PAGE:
Title

Mechanical Model of Rutherford’s Experiment

Lead Author Major

Mechanical Engineering

Format

SOECS Senior Project Demonstration

Faculty Mentor Name

Kyle Watson

Faculty Mentor Department

Mechanical Engineering

Abstract/Artist Statement

Scientist Ernest Rutherford fired alpha particles from a radioactive source of Radon at a thin sheet of gold foil and calculated the alpha particles' deflection angles. From these deflection angles, it became apparent that the positive charge of an atom was concentrated at its center and the radius of this "nucleus" could be determined. A mechanical model of Rutherford's experiment is being developed to help physics students visualize the interactions of particles on a larger scale and participate in the process of verifying an important scientific achievement. Students taking introductory physics courses will be using the mechanical model in a laboratory setting to develop a deeper understanding of the physics, chemistry, and mathematics that shaped modern theories of atomic structure. The mechanical model will use copper BBs to simulate alpha particles and compressed air to eject them. The base will move laterally on a rack and pinion system to specified positions while being powered by a stepper motor and Arduino controller. By condensing all input parameters to a mechanical system that can be controlled with buttons, we are eliminating measurement errors, reducing laboratory time, and creating a user-friendly experiment that will provide a basic understanding of fundamental concepts in physics.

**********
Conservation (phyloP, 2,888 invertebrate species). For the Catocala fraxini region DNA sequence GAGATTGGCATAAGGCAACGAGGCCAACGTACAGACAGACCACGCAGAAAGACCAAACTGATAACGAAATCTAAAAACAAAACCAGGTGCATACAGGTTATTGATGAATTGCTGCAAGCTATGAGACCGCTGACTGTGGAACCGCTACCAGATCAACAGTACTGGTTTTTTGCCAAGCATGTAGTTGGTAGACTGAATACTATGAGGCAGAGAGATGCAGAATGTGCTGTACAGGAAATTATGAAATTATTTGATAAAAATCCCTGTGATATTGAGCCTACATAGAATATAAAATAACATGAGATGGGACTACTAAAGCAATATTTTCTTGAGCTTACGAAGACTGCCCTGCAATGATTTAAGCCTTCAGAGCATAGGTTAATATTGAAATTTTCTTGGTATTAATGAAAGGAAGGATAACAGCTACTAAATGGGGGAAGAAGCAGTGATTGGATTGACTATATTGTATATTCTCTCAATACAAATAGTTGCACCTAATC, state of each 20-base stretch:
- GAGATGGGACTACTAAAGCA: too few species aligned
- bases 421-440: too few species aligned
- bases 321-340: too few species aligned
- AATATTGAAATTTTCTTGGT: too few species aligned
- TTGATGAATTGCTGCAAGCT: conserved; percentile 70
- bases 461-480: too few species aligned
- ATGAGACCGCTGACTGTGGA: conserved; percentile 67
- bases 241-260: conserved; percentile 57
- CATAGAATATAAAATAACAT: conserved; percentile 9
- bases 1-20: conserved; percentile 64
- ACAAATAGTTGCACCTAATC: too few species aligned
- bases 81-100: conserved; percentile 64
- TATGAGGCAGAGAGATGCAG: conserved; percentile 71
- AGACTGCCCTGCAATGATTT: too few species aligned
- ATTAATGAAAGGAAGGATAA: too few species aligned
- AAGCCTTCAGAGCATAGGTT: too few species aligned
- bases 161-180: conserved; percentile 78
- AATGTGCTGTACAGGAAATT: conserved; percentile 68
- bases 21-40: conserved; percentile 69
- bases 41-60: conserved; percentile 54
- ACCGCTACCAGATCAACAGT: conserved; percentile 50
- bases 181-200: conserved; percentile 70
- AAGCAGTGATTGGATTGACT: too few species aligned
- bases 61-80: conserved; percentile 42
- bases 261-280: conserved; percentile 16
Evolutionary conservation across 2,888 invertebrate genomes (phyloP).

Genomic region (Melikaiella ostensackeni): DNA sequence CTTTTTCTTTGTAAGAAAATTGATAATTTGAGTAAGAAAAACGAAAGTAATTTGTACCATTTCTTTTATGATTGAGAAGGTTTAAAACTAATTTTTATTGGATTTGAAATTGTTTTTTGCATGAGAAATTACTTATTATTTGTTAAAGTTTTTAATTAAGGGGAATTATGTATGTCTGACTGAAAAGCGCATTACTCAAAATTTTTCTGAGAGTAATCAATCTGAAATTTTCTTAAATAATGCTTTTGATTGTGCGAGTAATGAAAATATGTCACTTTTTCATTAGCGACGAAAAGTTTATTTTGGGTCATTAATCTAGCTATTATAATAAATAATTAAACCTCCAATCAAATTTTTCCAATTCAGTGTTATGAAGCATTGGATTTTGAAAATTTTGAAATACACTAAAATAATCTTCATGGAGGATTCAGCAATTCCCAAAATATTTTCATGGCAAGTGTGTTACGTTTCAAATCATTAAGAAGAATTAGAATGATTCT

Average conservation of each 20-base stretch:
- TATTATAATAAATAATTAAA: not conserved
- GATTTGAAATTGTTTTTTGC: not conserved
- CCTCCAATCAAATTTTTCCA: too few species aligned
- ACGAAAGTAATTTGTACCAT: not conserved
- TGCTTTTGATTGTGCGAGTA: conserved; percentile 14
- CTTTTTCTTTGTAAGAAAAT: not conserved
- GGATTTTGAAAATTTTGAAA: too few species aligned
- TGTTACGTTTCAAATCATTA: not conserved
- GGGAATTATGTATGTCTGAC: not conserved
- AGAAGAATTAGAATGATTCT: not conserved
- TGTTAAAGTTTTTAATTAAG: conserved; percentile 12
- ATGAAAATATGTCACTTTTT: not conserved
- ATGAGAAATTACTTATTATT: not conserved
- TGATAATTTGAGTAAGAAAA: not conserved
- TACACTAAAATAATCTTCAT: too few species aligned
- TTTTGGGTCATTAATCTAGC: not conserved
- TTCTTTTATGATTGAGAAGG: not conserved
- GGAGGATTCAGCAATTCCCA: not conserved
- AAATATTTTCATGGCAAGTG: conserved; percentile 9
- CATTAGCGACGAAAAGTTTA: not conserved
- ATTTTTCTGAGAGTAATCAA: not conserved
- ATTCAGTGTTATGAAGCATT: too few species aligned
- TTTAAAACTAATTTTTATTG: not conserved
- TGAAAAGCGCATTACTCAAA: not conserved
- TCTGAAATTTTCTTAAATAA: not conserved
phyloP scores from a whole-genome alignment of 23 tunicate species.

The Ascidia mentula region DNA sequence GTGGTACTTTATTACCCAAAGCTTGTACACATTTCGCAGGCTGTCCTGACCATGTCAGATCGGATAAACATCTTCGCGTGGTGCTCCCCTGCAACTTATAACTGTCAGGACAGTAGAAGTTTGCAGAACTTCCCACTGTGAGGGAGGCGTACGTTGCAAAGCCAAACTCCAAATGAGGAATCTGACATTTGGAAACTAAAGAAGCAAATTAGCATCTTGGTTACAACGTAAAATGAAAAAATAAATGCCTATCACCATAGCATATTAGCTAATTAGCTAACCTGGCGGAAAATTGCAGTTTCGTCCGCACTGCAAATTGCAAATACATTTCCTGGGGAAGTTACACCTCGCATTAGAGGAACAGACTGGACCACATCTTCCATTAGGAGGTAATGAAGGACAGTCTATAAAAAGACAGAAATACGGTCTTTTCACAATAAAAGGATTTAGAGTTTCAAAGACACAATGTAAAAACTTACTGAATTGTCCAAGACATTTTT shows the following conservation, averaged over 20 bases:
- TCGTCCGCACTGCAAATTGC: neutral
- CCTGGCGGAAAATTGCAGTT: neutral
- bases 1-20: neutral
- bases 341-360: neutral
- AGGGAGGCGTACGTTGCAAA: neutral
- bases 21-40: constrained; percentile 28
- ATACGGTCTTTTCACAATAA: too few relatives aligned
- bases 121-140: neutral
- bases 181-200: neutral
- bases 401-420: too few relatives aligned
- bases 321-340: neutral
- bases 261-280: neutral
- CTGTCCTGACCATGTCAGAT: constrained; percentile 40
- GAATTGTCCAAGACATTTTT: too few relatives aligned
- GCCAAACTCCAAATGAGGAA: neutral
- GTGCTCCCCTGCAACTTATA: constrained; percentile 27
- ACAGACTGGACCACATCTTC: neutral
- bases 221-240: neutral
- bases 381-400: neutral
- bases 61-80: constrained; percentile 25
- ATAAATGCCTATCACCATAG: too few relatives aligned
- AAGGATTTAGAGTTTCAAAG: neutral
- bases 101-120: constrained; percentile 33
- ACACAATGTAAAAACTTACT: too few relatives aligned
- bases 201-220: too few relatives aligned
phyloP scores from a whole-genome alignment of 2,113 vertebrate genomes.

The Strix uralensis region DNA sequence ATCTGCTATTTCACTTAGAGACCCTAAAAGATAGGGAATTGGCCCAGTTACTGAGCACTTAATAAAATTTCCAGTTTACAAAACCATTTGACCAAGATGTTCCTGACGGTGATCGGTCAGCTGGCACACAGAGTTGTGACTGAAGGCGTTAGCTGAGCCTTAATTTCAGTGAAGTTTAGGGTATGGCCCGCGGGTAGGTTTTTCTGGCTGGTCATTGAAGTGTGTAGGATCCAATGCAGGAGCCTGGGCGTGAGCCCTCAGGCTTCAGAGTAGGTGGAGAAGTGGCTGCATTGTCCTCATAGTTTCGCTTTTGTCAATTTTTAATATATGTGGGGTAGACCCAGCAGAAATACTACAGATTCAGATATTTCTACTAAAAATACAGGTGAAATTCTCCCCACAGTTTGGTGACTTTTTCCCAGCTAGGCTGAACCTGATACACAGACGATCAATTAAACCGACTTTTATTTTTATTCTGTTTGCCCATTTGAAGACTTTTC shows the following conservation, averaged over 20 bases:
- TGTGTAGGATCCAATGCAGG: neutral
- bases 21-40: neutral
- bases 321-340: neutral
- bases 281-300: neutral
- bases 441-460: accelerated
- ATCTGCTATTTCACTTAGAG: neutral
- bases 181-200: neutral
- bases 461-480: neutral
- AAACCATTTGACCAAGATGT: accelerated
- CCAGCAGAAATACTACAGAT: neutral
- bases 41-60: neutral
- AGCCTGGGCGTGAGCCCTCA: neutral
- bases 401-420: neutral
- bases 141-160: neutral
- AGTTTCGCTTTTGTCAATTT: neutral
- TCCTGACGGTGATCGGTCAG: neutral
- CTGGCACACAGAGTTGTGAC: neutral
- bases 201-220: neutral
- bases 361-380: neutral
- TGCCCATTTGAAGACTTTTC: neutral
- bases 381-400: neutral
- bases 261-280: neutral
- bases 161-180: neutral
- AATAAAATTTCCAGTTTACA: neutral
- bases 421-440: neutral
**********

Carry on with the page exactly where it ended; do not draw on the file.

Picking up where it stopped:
Location

School of Engineering & Computer Science

Start Date

27-4-2013 2:00 PM

End Date

27-4-2013 3:30 PM

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Apr 27th, 2:00 PM Apr 27th, 3:30 PM

Mechanical Model of Rutherford’s Experiment

School of Engineering & Computer Science

Scientist Ernest Rutherford fired alpha particles from a radioactive source of Radon at a thin sheet of gold foil and calculated the alpha particles' deflection angles. From these deflection angles, it became apparent that the positive charge of an atom was concentrated at its center and the radius of this "nucleus" could be determined. A mechanical model of Rutherford's experiment is being developed to help physics students visualize the interactions of particles on a larger scale and participate in the process of verifying an important scientific achievement. Students taking introductory physics courses will be using the mechanical model in a laboratory setting to develop a deeper understanding of the physics, chemistry, and mathematics that shaped modern theories of atomic structure. The mechanical model will use copper BBs to simulate alpha particles and compressed air to eject them. The base will move laterally on a rack and pinion system to specified positions while being powered by a stepper motor and Arduino controller. By condensing all input parameters to a mechanical system that can be controlled with buttons, we are eliminating measurement errors, reducing laboratory time, and creating a user-friendly experiment that will provide a basic understanding of fundamental concepts in physics.